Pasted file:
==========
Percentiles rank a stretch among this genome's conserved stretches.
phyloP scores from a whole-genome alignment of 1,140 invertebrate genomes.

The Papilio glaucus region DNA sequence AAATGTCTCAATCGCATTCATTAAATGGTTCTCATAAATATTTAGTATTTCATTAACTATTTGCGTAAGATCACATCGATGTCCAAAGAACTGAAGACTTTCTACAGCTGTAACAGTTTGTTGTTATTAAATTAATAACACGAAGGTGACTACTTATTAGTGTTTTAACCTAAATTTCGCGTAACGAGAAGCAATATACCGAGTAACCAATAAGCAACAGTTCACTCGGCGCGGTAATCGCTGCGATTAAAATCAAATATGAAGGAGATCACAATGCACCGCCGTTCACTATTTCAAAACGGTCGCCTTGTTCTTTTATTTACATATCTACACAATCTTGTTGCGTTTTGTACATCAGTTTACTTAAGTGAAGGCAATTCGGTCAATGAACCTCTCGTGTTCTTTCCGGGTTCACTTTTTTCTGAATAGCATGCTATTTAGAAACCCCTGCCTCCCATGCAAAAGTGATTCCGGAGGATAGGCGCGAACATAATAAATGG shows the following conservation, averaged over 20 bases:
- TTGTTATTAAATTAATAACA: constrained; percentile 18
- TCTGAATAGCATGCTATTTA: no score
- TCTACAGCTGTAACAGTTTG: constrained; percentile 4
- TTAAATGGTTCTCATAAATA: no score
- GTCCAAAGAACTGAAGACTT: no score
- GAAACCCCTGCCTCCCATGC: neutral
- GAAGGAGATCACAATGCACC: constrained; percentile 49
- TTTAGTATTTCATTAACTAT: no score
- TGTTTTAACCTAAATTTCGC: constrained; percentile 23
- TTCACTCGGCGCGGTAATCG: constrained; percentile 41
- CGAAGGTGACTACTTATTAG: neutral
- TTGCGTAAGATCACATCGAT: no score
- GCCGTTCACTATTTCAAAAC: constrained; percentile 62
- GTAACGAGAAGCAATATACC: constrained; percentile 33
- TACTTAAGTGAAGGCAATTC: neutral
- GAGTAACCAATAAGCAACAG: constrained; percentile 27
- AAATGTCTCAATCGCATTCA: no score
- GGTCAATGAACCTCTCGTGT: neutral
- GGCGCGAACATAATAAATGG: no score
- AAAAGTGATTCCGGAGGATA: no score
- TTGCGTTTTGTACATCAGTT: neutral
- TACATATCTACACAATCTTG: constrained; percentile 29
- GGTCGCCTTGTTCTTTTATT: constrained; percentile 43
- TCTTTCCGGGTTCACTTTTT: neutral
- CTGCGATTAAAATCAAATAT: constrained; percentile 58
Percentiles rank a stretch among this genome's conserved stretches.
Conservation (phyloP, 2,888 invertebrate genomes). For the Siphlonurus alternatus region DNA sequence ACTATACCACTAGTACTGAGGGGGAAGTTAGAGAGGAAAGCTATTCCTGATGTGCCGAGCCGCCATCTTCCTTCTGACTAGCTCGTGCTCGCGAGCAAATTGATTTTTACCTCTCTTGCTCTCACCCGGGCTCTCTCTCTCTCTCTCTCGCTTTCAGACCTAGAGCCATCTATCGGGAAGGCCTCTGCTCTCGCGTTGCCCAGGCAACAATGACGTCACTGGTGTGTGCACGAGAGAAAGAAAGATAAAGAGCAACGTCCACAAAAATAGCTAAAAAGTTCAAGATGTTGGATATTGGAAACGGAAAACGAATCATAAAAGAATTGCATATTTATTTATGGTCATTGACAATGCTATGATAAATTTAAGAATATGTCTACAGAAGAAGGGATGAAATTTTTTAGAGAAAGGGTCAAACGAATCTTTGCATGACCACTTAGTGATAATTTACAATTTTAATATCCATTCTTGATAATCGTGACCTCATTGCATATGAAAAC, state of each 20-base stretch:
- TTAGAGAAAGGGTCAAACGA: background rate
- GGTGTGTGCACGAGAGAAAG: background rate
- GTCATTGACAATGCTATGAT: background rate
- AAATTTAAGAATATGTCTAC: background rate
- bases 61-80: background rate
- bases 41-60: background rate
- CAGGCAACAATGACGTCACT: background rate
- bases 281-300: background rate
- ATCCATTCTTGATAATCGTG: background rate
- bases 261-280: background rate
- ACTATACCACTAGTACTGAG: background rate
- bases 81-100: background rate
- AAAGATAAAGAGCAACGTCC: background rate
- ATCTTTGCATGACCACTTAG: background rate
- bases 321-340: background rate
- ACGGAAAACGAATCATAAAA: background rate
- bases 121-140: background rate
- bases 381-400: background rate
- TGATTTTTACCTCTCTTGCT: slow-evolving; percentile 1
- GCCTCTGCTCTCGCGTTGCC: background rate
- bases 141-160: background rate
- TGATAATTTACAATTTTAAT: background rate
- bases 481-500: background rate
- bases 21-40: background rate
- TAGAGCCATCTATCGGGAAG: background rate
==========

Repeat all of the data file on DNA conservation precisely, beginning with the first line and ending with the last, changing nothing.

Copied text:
Percentiles rank a stretch among this genome's conserved stretches.
phyloP scores from a whole-genome alignment of 1,140 invertebrate genomes.

The Papilio glaucus region DNA sequence AAATGTCTCAATCGCATTCATTAAATGGTTCTCATAAATATTTAGTATTTCATTAACTATTTGCGTAAGATCACATCGATGTCCAAAGAACTGAAGACTTTCTACAGCTGTAACAGTTTGTTGTTATTAAATTAATAACACGAAGGTGACTACTTATTAGTGTTTTAACCTAAATTTCGCGTAACGAGAAGCAATATACCGAGTAACCAATAAGCAACAGTTCACTCGGCGCGGTAATCGCTGCGATTAAAATCAAATATGAAGGAGATCACAATGCACCGCCGTTCACTATTTCAAAACGGTCGCCTTGTTCTTTTATTTACATATCTACACAATCTTGTTGCGTTTTGTACATCAGTTTACTTAAGTGAAGGCAATTCGGTCAATGAACCTCTCGTGTTCTTTCCGGGTTCACTTTTTTCTGAATAGCATGCTATTTAGAAACCCCTGCCTCCCATGCAAAAGTGATTCCGGAGGATAGGCGCGAACATAATAAATGG shows the following conservation, averaged over 20 bases:
- TTGTTATTAAATTAATAACA: constrained; percentile 18
- TCTGAATAGCATGCTATTTA: no score
- TCTACAGCTGTAACAGTTTG: constrained; percentile 4
- TTAAATGGTTCTCATAAATA: no score
- GTCCAAAGAACTGAAGACTT: no score
- GAAACCCCTGCCTCCCATGC: neutral
- GAAGGAGATCACAATGCACC: constrained; percentile 49
- TTTAGTATTTCATTAACTAT: no score
- TGTTTTAACCTAAATTTCGC: constrained; percentile 23
- TTCACTCGGCGCGGTAATCG: constrained; percentile 41
- CGAAGGTGACTACTTATTAG: neutral
- TTGCGTAAGATCACATCGAT: no score
- GCCGTTCACTATTTCAAAAC: constrained; percentile 62
- GTAACGAGAAGCAATATACC: constrained; percentile 33
- TACTTAAGTGAAGGCAATTC: neutral
- GAGTAACCAATAAGCAACAG: constrained; percentile 27
- AAATGTCTCAATCGCATTCA: no score
- GGTCAATGAACCTCTCGTGT: neutral
- GGCGCGAACATAATAAATGG: no score
- AAAAGTGATTCCGGAGGATA: no score
- TTGCGTTTTGTACATCAGTT: neutral
- TACATATCTACACAATCTTG: constrained; percentile 29
- GGTCGCCTTGTTCTTTTATT: constrained; percentile 43
- TCTTTCCGGGTTCACTTTTT: neutral
- CTGCGATTAAAATCAAATAT: constrained; percentile 58
Percentiles rank a stretch among this genome's conserved stretches.
Conservation (phyloP, 2,888 invertebrate genomes). For the Siphlonurus alternatus region DNA sequence ACTATACCACTAGTACTGAGGGGGAAGTTAGAGAGGAAAGCTATTCCTGATGTGCCGAGCCGCCATCTTCCTTCTGACTAGCTCGTGCTCGCGAGCAAATTGATTTTTACCTCTCTTGCTCTCACCCGGGCTCTCTCTCTCTCTCTCTCGCTTTCAGACCTAGAGCCATCTATCGGGAAGGCCTCTGCTCTCGCGTTGCCCAGGCAACAATGACGTCACTGGTGTGTGCACGAGAGAAAGAAAGATAAAGAGCAACGTCCACAAAAATAGCTAAAAAGTTCAAGATGTTGGATATTGGAAACGGAAAACGAATCATAAAAGAATTGCATATTTATTTATGGTCATTGACAATGCTATGATAAATTTAAGAATATGTCTACAGAAGAAGGGATGAAATTTTTTAGAGAAAGGGTCAAACGAATCTTTGCATGACCACTTAGTGATAATTTACAATTTTAATATCCATTCTTGATAATCGTGACCTCATTGCATATGAAAAC, state of each 20-base stretch:
- TTAGAGAAAGGGTCAAACGA: background rate
- GGTGTGTGCACGAGAGAAAG: background rate
- GTCATTGACAATGCTATGAT: background rate
- AAATTTAAGAATATGTCTAC: background rate
- bases 61-80: background rate
- bases 41-60: background rate
- CAGGCAACAATGACGTCACT: background rate
- bases 281-300: background rate
- ATCCATTCTTGATAATCGTG: background rate
- bases 261-280: background rate
- ACTATACCACTAGTACTGAG: background rate
- bases 81-100: background rate
- AAAGATAAAGAGCAACGTCC: background rate
- ATCTTTGCATGACCACTTAG: background rate
- bases 321-340: background rate
- ACGGAAAACGAATCATAAAA: background rate
- bases 121-140: background rate
- bases 381-400: background rate
- TGATTTTTACCTCTCTTGCT: slow-evolving; percentile 1
- GCCTCTGCTCTCGCGTTGCC: background rate
- bases 141-160: background rate
- TGATAATTTACAATTTTAAT: background rate
- bases 481-500: background rate
- bases 21-40: background rate
- TAGAGCCATCTATCGGGAAG: background rate